He advocated the use of technology, and algorithms, that can play the game for you. “That really saves you a lot of time, and allows you to price more accurately. But also it gives you an opportunity to balance your extended stay with your short stay,” he added. 

Michaell McCartan

“I hate hearing anybody comparing to 2019, because we actually shouldn’t”

Also during her fireside chat, EY’s Karen Hutchings urged the industry to forge a new path forwards, and one that focuses on travelling for business in a more sustainable way. 

And she didn't seem too pleased with this August’s report from the Global Business Travel Association that predicted business travel spending worldwide would “recover” to its pre-pandemic total of $1.4 trillion in 2024, and grow to nearly $1.8 trillion by 2027.

"If we’re serious about what we want to do, prior to there being enough sustainable aviation fuel out there, then we cannot refer back to 2019," she said.  "The challenge you have in something like GBTA is they are focused on business travel, and it’s in their absolute interest to see it grow all the time. For me, it needs to be growing in a controlled manner, and if we just carry on growing without putting pressure on the airlines, the oil companies, to make more sustainable aviation fuel, then we’re not doing right by the planet. That’s the reality of it." 

She added that sustainable aviation fuel represents 1% of aviation fuel at the moment. "That is ridiculous, and embarrassing to be honest, and that’s a whole global problem." 

She continued: "For me, they shouldn’t be publishing this type of thing, they should be publishing more a graph around the production of sustainable aviation fuel, and what the impact of that should have." 

As for EY, she shared how before Covid she helped manage $2.2 billion in travel spend, and $400 million in meeting and event spend.

When quizzed by AltoVita’s Vivi Cahyadi Himmel on what the figure was for 2023, she replied it was $1.3 billion in travel and expense, and $300 million on meeting and event spend.

“And that is exactly where we want it to be," she said. "We went out, the chairman went out, with a very stringent target, that we would reduce our emissions by 35% (by 2025). 70% of that 35% comes from business travel, so there was no way we ever wanted to go back to the $2.2 billion. So the $1.3 billion is actually where we want it be, and that means we’re on track to deliver the emissions reduction."

She said that from a meetings and events perspective, there's been a "swing to virtual. Where before there were four particular meetings a year, now two are virtual, two are in-person. And we’re happy with that as well."

Karen Hutchings

“It’s unpredictable!” 

We looked to industry leaders for answers, but Andy Conduit-Turner (pictured centre, below), Director of Sales and Technology Enablement at Cartus, highlighted that any attempts to predict the future, in the current climate, can be difficult.

“Predictions, highball ones? It’s unpredictable! It’s really difficult,” he said when quizzed during the “Future Trends for 2024” panel.

“It’s going to be diverse, people want different things, depending on their industry, the range of people they’re hiring, where they’re hiring them from,” he said. 

But he said that one safe bet was to focus on sustainability, particularly for Europe, and pinpointed “rotational assignments” as a growing trend for the year ahead.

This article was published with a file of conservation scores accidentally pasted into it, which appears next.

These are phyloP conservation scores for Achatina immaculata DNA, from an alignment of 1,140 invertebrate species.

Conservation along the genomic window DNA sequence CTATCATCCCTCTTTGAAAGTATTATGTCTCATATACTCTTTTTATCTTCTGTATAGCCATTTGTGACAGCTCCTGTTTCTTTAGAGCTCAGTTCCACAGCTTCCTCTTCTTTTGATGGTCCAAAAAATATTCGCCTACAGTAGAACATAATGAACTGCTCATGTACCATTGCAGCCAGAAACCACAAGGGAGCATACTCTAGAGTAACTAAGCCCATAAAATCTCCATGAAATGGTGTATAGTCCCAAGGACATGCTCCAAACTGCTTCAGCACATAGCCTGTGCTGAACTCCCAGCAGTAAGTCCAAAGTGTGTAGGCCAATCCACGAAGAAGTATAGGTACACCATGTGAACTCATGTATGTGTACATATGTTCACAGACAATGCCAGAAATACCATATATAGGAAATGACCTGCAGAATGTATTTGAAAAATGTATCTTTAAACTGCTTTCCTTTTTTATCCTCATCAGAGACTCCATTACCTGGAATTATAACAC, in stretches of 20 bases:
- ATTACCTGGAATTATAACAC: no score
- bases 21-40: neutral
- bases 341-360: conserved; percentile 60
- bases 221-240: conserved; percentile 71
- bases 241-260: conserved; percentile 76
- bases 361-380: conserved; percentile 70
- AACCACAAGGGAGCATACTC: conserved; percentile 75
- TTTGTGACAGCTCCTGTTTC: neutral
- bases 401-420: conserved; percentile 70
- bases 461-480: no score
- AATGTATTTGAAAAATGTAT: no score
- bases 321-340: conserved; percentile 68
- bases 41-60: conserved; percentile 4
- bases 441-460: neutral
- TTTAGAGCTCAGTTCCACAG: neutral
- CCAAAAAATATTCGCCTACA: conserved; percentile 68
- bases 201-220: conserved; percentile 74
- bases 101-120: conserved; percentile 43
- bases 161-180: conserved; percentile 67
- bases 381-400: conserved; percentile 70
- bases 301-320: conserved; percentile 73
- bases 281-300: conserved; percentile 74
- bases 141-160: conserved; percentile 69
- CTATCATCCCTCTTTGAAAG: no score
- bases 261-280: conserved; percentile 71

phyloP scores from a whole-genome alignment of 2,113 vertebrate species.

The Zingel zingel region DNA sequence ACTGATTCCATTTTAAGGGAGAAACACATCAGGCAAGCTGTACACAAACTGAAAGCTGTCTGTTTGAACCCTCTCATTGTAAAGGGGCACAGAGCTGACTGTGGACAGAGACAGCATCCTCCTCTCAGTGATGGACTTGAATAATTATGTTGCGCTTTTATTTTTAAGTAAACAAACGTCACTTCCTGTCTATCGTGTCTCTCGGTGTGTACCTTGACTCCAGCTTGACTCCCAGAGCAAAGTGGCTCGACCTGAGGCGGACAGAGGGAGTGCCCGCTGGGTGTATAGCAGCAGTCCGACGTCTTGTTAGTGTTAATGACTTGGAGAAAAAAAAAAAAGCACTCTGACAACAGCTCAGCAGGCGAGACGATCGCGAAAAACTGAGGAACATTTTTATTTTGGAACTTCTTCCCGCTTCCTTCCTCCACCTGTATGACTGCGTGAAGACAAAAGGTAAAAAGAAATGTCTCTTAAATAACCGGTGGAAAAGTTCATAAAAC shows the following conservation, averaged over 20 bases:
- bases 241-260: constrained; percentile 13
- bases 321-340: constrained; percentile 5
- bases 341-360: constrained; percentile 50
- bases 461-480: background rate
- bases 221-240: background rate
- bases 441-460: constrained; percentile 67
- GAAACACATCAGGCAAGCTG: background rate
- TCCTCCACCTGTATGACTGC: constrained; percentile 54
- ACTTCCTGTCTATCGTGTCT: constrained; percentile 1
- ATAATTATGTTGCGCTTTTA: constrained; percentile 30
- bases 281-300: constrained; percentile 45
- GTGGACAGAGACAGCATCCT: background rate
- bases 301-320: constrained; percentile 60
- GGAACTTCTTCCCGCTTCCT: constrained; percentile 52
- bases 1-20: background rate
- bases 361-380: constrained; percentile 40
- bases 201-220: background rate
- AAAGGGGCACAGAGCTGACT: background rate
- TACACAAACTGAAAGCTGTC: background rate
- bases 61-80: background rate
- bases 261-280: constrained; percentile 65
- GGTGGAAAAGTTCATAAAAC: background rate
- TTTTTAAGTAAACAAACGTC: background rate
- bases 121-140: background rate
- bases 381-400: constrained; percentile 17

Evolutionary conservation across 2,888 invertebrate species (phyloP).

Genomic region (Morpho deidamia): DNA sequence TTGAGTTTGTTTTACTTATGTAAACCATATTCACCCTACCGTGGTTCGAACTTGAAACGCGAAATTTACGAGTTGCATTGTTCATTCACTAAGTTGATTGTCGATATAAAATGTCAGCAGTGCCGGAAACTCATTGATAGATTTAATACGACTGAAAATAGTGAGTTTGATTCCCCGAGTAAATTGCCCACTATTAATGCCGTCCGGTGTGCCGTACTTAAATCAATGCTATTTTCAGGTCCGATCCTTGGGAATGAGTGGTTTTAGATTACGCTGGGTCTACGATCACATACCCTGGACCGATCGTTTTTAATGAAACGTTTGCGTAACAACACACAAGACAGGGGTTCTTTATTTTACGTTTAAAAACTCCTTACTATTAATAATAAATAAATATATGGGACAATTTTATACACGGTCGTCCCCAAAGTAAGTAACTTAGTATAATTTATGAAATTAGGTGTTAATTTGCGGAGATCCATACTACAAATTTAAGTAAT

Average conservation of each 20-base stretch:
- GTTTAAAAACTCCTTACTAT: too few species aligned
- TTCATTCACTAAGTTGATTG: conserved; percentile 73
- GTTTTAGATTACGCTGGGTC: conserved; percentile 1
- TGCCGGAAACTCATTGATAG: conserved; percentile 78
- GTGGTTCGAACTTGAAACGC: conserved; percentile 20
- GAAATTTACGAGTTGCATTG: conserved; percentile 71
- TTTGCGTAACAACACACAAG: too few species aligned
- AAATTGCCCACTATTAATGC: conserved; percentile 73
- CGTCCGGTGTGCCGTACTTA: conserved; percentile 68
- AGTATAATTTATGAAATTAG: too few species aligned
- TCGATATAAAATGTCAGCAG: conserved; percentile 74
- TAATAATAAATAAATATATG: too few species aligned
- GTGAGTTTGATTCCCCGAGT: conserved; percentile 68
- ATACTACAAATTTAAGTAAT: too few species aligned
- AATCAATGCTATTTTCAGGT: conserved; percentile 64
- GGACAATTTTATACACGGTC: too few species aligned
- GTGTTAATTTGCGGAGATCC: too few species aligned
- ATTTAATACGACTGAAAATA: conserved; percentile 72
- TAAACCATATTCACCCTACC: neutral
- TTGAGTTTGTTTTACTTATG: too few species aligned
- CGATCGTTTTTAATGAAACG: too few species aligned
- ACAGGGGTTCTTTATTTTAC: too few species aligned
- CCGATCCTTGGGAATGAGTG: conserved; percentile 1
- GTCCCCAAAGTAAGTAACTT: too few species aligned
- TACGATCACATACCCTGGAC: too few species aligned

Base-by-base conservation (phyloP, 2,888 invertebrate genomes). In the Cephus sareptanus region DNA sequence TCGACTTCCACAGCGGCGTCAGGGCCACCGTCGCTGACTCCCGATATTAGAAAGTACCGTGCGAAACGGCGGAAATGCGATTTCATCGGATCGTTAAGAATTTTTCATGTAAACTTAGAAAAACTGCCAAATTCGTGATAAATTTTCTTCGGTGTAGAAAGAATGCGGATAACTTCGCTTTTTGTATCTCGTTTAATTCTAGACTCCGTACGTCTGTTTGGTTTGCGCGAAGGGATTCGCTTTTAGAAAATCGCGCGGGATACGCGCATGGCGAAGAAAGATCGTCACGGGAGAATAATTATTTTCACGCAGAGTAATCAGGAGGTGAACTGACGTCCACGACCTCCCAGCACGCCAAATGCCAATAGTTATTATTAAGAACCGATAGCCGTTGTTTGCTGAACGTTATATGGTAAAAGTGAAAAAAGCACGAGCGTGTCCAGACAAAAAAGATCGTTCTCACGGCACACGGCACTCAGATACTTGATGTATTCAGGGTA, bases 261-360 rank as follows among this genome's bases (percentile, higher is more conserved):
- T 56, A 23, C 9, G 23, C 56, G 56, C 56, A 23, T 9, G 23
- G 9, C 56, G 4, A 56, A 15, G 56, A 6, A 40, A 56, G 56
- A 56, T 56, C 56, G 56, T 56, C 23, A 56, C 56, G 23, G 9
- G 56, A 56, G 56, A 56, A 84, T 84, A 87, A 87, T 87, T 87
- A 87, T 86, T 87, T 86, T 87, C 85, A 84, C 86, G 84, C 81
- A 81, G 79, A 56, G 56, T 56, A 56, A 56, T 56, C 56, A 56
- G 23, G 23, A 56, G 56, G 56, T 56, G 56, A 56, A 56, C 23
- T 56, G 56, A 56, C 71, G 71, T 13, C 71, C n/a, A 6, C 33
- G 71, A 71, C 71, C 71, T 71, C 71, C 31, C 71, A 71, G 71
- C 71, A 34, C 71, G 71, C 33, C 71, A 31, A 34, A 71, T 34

IDeaS’s McCartan tried to offer a more concrete picture: “Most people are predicting the demand (for accommodation) will be there,” he said, when reflecting on his attendance at several industry conferences over the past weeks. ”It won’t grow to levels we’ve seen recently, but it won’t dip. Good, but not fantastic, but certainly not bad.” 

Future trends

“Apartments are becoming a part of hotels”

Not only are the major hotel chains launching growing numbers of extended stay brands, hotel developers are increasingly factoring in apartments (or residences) at the design stage.

That’s according to Simon Thomas, head concierge at The Lanesborough, and keynote speaker at The Altos. 

“We’re seeing a lot of new hotels going up in London, and the model has changed,” he said. “Whereas before the capital investment goes into a hotel, and you try to get ROI back over a period of time, now apartments are becoming a part of hotels.”

He said the build now includes a section of hotels that are apartments, and they’re being sold off. “That reduces that capital investment, and you can go straight into running a hotel as it should,” he added.

Meanwhile, he noted how his luxury hotel, which is part of the Oetker Collection, has guests who stay for 12 months in some of its bigger suites. “That’s not a cheap occupation,” he joked. “The reason is service, what they’re really after is that hotel service.” 

Thomas also drew on his experience as president of the Clefs d’Or, and recalled the elite concierge association was once speaking “very closely” with Marriott’s serviced apartments division, which was looking at making their service more hotel-based. 

“One of the things they wanted, because (the Clefs d’Or) is internationally recognised, and travellers do look for the keys on the lapels of concierges, they wanted that for their apartments, and understandably so — it’s trying to up the level of service they’re delivering. 

"We discussed that at some length, and found an angle where we can accommodate them into our organisation, where we can give them the exposure, to see the operations in a five-star hotel, and then go back to the apartment operations, which may be a bit slower ... It’s literally like putting the five stars on the door.”

Simon Thomas